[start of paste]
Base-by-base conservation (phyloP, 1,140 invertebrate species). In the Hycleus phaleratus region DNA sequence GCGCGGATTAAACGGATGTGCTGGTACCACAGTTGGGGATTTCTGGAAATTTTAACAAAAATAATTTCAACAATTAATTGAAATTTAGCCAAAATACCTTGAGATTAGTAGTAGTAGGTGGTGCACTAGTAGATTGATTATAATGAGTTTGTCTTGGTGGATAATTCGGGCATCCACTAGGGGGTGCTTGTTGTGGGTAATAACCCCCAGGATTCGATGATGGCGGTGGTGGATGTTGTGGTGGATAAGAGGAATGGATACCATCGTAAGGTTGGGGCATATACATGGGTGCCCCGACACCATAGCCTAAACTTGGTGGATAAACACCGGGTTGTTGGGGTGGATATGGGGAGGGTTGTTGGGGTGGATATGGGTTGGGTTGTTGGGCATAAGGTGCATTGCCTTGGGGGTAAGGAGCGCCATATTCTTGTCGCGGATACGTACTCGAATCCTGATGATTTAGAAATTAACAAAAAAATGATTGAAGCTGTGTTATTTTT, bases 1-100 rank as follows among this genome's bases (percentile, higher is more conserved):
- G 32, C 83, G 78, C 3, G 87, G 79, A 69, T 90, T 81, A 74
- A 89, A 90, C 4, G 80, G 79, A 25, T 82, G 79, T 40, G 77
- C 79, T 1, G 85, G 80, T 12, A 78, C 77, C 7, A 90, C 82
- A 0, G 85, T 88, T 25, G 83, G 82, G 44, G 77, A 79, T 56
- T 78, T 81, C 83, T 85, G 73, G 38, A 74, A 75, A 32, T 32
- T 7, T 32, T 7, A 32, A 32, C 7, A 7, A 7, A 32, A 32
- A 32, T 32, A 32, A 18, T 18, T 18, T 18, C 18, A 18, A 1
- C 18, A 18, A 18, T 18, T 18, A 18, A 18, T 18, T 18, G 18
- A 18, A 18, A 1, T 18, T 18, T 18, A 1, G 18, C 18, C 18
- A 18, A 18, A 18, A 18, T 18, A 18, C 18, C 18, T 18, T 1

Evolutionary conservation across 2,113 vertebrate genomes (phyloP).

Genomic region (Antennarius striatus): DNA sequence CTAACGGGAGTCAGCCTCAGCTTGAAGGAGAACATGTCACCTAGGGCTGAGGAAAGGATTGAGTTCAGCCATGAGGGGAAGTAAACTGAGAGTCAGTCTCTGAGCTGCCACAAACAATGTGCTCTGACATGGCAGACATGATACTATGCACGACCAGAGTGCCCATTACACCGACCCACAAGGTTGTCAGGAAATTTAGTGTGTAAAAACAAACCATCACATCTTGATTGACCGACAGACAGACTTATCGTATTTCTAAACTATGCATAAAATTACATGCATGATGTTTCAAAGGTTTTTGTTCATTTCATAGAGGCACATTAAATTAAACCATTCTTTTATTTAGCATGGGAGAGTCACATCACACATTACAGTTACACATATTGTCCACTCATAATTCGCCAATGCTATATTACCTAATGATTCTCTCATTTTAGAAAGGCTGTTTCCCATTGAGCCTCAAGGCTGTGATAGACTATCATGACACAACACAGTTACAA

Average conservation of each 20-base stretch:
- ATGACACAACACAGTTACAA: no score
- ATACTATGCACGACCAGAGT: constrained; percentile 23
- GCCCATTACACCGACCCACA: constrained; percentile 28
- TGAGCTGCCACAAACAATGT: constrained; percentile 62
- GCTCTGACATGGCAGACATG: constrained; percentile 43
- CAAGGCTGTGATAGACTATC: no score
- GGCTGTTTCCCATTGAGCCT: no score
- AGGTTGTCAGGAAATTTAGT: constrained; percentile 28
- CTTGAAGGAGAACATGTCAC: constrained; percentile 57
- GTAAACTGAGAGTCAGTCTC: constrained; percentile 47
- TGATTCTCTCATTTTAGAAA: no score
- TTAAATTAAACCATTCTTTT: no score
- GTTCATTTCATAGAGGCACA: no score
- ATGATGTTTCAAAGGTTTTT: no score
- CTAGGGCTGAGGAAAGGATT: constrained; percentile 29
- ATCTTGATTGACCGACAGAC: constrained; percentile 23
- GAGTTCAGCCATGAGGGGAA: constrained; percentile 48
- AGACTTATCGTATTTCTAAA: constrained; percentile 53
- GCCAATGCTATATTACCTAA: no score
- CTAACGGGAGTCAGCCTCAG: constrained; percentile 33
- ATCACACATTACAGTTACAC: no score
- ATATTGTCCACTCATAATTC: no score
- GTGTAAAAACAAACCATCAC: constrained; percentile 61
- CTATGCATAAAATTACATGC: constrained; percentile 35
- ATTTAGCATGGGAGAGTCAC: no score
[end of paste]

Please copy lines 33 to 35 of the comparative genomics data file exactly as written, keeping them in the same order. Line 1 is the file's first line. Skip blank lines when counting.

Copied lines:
- GCCAATGCTATATTACCTAA: no score
- CTAACGGGAGTCAGCCTCAG: constrained; percentile 33
- ATCACACATTACAGTTACAC: no score